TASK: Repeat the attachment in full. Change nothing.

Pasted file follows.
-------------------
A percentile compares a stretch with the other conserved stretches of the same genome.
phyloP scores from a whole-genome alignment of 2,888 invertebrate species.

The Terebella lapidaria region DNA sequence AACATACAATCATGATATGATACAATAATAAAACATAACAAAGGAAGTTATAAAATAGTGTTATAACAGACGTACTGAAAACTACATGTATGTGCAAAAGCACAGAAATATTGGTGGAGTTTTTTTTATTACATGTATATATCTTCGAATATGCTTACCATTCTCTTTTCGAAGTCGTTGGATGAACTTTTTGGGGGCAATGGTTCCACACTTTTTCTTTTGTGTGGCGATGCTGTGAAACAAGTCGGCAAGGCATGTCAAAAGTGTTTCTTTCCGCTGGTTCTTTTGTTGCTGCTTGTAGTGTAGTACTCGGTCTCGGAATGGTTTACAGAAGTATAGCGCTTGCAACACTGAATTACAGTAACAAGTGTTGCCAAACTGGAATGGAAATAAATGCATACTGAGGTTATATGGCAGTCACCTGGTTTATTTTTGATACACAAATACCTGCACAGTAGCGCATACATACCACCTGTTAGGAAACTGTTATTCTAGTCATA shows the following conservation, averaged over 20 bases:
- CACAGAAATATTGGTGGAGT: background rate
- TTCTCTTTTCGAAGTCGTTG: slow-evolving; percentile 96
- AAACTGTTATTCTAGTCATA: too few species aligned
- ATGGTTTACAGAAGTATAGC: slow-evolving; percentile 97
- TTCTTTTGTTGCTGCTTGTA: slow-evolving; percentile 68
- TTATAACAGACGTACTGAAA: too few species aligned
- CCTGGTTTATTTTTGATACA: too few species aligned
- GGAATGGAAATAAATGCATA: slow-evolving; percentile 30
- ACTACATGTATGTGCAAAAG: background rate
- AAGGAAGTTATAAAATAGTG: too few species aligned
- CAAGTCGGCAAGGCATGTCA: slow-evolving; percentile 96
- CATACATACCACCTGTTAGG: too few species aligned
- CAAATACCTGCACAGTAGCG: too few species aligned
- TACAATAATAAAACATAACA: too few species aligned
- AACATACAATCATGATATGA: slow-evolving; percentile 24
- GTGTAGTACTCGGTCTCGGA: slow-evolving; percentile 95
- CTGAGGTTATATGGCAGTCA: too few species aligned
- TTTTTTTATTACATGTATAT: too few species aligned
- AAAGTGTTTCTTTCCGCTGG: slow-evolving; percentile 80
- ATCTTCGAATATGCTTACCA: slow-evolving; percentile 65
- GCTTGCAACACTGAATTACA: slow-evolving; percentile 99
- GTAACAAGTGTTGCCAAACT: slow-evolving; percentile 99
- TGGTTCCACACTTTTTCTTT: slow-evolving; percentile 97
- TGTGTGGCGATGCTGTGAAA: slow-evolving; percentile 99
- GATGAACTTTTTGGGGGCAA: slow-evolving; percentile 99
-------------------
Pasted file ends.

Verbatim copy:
A percentile compares a stretch with the other conserved stretches of the same genome.
phyloP scores from a whole-genome alignment of 2,888 invertebrate species.

The Terebella lapidaria region DNA sequence AACATACAATCATGATATGATACAATAATAAAACATAACAAAGGAAGTTATAAAATAGTGTTATAACAGACGTACTGAAAACTACATGTATGTGCAAAAGCACAGAAATATTGGTGGAGTTTTTTTTATTACATGTATATATCTTCGAATATGCTTACCATTCTCTTTTCGAAGTCGTTGGATGAACTTTTTGGGGGCAATGGTTCCACACTTTTTCTTTTGTGTGGCGATGCTGTGAAACAAGTCGGCAAGGCATGTCAAAAGTGTTTCTTTCCGCTGGTTCTTTTGTTGCTGCTTGTAGTGTAGTACTCGGTCTCGGAATGGTTTACAGAAGTATAGCGCTTGCAACACTGAATTACAGTAACAAGTGTTGCCAAACTGGAATGGAAATAAATGCATACTGAGGTTATATGGCAGTCACCTGGTTTATTTTTGATACACAAATACCTGCACAGTAGCGCATACATACCACCTGTTAGGAAACTGTTATTCTAGTCATA shows the following conservation, averaged over 20 bases:
- CACAGAAATATTGGTGGAGT: background rate
- TTCTCTTTTCGAAGTCGTTG: slow-evolving; percentile 96
- AAACTGTTATTCTAGTCATA: too few species aligned
- ATGGTTTACAGAAGTATAGC: slow-evolving; percentile 97
- TTCTTTTGTTGCTGCTTGTA: slow-evolving; percentile 68
- TTATAACAGACGTACTGAAA: too few species aligned
- CCTGGTTTATTTTTGATACA: too few species aligned
- GGAATGGAAATAAATGCATA: slow-evolving; percentile 30
- ACTACATGTATGTGCAAAAG: background rate
- AAGGAAGTTATAAAATAGTG: too few species aligned
- CAAGTCGGCAAGGCATGTCA: slow-evolving; percentile 96
- CATACATACCACCTGTTAGG: too few species aligned
- CAAATACCTGCACAGTAGCG: too few species aligned
- TACAATAATAAAACATAACA: too few species aligned
- AACATACAATCATGATATGA: slow-evolving; percentile 24
- GTGTAGTACTCGGTCTCGGA: slow-evolving; percentile 95
- CTGAGGTTATATGGCAGTCA: too few species aligned
- TTTTTTTATTACATGTATAT: too few species aligned
- AAAGTGTTTCTTTCCGCTGG: slow-evolving; percentile 80
- ATCTTCGAATATGCTTACCA: slow-evolving; percentile 65
- GCTTGCAACACTGAATTACA: slow-evolving; percentile 99
- GTAACAAGTGTTGCCAAACT: slow-evolving; percentile 99
- TGGTTCCACACTTTTTCTTT: slow-evolving; percentile 97
- TGTGTGGCGATGCTGTGAAA: slow-evolving; percentile 99
- GATGAACTTTTTGGGGGCAA: slow-evolving; percentile 99